First Known Burial was in 1875. The Cottonwood Cemetery is located at 2920 Whitely Road, in the northeastern corner of unincorporated Dallas County. The east end of the cemetery abuts Cotton-wood Creek.
This cemetery is part of the J. C. Johnson Survey and the land was originally located in Mercers Colony. The first known burial at Cottonwood was in December of 1875 with John L. Sims, the twenty-four old son of Elisha and Elizabeth Turner Sims, being the first recorded interment. Both parents, one brother and one sister were also buried here.
There is no known documentation indicating the name of the person that donated the original land for Cottonwood Cemetery, but it is thought that Elisha Sims set aside this land since it was later conveyed by Emma Adalade Sims Spence, daughter of Elisha Sims. The first known documentation recording conveyance of the surrounding property was dated August 19, 1948, and specifically states “Save and Except that portion of said property used as cemetery.”
The original land contained approximately 3/4 acre and consisted of all property directly in front of and north of the entrance gate. The newer section consist of all property east of the entrance gate. This section is slightly less than ½ acre and was donated by William E. and Jessie Rhea Hunter in 1973. Total acreage is now recorded at 1.19 acres.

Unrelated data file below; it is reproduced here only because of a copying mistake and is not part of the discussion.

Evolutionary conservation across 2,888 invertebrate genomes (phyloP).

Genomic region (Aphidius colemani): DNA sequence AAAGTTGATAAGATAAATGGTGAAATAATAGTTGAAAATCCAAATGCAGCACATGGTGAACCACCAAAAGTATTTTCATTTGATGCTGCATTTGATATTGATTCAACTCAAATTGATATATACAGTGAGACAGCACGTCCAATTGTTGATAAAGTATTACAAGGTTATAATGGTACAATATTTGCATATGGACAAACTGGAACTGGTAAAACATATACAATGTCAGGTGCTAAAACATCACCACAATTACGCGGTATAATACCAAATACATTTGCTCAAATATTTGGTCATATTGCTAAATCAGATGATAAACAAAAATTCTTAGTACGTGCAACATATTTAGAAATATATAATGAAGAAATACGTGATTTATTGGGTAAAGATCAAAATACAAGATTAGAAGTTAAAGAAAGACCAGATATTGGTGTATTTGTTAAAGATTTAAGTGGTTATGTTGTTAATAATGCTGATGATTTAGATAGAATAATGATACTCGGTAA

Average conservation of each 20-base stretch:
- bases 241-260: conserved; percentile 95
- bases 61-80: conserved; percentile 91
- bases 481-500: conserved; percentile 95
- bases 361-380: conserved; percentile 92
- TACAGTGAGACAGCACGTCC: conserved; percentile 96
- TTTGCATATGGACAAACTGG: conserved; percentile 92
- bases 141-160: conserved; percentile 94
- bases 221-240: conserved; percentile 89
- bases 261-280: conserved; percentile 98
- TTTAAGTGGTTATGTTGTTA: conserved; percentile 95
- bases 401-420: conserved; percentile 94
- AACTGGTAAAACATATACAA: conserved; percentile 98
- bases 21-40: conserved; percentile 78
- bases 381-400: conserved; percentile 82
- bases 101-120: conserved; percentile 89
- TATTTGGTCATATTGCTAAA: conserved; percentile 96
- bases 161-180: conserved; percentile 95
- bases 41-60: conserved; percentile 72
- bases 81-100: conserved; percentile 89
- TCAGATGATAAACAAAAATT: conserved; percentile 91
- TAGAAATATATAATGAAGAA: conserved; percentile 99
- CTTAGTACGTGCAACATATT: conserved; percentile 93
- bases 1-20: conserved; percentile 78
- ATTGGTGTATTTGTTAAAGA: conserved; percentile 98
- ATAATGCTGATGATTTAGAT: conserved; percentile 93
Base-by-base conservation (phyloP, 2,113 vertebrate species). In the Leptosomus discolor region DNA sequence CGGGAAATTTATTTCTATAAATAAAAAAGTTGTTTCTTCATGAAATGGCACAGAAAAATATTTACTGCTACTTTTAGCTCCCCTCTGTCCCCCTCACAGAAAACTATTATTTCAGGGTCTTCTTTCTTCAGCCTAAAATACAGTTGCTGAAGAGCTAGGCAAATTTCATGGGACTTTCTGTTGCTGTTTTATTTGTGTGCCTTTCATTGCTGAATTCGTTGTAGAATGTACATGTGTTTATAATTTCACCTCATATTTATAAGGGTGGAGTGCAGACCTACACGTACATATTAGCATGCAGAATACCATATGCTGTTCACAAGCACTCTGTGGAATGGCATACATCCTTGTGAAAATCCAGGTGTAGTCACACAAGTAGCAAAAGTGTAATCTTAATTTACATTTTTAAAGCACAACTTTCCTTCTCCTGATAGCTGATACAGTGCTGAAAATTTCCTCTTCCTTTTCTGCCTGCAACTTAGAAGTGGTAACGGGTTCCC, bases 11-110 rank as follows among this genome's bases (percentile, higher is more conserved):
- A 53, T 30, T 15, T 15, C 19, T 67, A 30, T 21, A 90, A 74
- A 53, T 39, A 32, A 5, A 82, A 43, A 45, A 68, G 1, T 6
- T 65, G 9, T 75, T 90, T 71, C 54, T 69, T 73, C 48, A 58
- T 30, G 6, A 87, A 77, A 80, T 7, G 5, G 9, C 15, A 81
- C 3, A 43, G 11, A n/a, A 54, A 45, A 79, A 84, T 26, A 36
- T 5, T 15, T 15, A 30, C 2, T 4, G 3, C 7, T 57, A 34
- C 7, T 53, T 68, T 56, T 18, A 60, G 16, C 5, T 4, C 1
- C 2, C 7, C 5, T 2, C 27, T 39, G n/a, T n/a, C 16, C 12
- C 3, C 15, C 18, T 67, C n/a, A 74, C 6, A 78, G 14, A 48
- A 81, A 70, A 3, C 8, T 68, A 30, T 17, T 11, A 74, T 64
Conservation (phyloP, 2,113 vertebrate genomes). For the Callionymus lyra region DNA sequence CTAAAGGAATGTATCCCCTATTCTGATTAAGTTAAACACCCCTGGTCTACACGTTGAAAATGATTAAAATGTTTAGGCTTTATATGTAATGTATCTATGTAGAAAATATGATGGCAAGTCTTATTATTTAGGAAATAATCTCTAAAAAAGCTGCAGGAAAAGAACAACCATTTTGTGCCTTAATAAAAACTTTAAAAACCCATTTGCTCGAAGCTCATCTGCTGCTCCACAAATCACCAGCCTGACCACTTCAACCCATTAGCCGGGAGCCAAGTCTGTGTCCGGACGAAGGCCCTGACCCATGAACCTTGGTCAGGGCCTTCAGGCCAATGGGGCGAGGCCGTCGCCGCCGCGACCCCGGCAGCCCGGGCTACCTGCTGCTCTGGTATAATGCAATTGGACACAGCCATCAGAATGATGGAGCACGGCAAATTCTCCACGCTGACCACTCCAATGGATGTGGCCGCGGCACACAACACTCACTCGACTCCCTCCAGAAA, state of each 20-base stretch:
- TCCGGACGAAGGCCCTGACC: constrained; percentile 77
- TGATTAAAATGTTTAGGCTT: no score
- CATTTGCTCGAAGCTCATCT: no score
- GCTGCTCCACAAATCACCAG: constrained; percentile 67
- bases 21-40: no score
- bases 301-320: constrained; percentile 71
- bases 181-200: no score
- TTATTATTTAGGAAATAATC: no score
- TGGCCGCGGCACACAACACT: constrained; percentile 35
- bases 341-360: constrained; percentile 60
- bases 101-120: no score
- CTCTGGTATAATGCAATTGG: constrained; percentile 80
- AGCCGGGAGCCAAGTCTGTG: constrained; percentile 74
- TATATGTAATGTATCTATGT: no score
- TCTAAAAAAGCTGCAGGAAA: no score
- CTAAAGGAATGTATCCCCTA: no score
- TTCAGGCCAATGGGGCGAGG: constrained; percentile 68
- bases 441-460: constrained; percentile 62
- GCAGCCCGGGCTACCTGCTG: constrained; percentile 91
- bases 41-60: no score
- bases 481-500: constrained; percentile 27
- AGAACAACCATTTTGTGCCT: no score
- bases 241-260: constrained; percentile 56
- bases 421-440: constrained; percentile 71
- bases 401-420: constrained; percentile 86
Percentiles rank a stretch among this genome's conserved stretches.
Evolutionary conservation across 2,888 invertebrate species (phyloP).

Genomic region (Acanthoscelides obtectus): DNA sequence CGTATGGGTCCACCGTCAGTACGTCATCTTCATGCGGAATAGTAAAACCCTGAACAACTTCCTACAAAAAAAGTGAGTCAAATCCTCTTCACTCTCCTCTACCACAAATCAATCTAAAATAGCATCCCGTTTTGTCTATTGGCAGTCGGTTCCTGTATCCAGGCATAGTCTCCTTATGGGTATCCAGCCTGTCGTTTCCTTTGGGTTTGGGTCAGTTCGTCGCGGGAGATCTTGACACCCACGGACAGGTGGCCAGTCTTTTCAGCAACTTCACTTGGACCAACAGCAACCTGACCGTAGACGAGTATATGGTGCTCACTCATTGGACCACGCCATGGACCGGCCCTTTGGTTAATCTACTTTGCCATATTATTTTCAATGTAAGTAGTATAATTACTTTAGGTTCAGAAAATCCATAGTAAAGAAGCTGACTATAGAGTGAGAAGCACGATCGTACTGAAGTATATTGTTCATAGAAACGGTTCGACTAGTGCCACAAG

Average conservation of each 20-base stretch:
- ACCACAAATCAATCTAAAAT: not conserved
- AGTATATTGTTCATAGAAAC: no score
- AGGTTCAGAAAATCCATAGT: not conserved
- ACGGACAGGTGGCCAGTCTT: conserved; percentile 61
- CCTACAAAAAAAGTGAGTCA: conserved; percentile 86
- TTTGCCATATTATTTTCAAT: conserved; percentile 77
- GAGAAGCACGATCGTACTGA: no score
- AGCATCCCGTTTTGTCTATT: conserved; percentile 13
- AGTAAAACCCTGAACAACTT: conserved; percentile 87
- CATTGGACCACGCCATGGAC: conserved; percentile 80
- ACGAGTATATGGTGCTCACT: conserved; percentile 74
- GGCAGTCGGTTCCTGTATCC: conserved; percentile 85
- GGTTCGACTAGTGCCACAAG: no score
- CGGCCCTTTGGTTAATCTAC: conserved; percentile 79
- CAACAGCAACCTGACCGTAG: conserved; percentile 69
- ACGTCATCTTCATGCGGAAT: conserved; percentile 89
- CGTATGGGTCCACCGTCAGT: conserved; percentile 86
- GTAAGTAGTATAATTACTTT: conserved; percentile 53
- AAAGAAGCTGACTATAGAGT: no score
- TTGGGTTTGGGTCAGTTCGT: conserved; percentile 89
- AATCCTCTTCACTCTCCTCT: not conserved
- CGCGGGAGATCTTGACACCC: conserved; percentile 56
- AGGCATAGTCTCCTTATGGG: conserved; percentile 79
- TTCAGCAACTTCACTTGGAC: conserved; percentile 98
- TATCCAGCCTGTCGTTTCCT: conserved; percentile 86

There are approximately thirty unmarked graves in the old section. Many of the older unnamed graves were marked with bois d’arc stobs and almost all of those stobs have disappeared over the years. There are 201 marked graves in the combined sections. Many of the graves in the older section contain the remains of the first pioneers and early settlers of the Cottonwood Community.
All of the early graves were dug by members of the nearby communities. Fred Spainhouer, Clyde Raney, Hubert Raney, and Oscar Merritt were some of the frequent volunteers. George Nelson even made a special tool in his Liberty Grove blacksmith shop for evening up the sides.
Veterans from the Mexican War, Civil War, World War I, World War II, and the Korean Ware are buried in this historic cemetery.
There was no established program for the care and upkeep of the cemetery until 1958 when the Cottonwood Cemetery Foundation was formed. Carl Foster served as first president with Judge Dee Brown Walker as vice-president and Agnes Eaves served as secretary/treasurer.
Cottonwood Cemetery received its Texas Historical Cemetery designation in 2003.
For a list of Dallas County, TX cemeteries click here.
Photo courtesy Darla Foster Clemmons. Article by Jim Foster.